Look for information from a reliable source. A reliable source can come from a scholarly source, like a journal article or encyclopedia, or it can come from a popular source, like a newspaper or government report. Use the videos and images below, and the tabs on top, to help you identify reliable sources of information.
In general, you'll want to use a popular source for your "who, what, where, when" questions. Use popular sources like newspaper or government documents (including Census data!) to get information about your communities. An example of question that can be answered with a reliable popular source is "How many Latinos in my neighborhood graduate from high school?"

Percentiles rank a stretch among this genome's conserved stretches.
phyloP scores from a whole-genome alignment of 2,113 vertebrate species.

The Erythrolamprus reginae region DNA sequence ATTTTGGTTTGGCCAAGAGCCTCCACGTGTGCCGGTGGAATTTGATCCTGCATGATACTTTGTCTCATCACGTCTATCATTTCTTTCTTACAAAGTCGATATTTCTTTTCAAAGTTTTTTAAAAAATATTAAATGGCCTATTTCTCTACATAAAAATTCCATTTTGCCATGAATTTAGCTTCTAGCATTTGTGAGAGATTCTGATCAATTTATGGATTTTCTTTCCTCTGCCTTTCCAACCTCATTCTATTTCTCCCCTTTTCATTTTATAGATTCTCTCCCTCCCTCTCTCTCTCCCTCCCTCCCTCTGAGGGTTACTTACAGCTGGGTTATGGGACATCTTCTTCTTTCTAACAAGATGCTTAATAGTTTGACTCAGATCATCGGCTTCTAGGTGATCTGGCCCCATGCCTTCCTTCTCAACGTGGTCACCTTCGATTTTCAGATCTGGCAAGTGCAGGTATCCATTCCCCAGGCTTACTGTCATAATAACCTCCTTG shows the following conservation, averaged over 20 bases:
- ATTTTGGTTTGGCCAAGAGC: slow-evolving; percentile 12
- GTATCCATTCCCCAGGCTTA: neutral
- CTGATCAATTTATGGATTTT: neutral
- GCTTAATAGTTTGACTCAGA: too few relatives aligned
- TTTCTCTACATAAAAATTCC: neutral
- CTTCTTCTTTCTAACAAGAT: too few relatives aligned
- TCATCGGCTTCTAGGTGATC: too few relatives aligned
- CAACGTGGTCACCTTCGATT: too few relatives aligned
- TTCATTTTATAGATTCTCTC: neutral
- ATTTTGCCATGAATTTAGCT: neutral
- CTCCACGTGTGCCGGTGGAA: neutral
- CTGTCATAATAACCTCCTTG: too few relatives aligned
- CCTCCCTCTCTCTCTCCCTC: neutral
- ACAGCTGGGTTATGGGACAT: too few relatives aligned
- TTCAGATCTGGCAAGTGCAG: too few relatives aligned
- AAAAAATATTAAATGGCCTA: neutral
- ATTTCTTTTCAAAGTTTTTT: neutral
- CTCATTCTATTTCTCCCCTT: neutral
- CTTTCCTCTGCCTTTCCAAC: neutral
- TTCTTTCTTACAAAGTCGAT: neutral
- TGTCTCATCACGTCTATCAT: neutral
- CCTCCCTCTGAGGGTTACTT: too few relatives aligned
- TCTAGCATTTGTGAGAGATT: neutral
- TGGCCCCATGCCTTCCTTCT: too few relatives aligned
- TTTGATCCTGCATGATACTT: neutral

You'll want to use a scholarly source for your "how" or "so what" questions. Use a scholarly source like a journal article to get information about why certain characteristics of your community impact other characteristics. An example of a question that can be answered with a scholarly source is "How does low graduation rates affect economic development?"
When looking for information for your paper, especially if you're looking for demographic or statistics data, ask the following questions:
Complete the Evaluating Sources tutorial for even more help identifying reliable sources!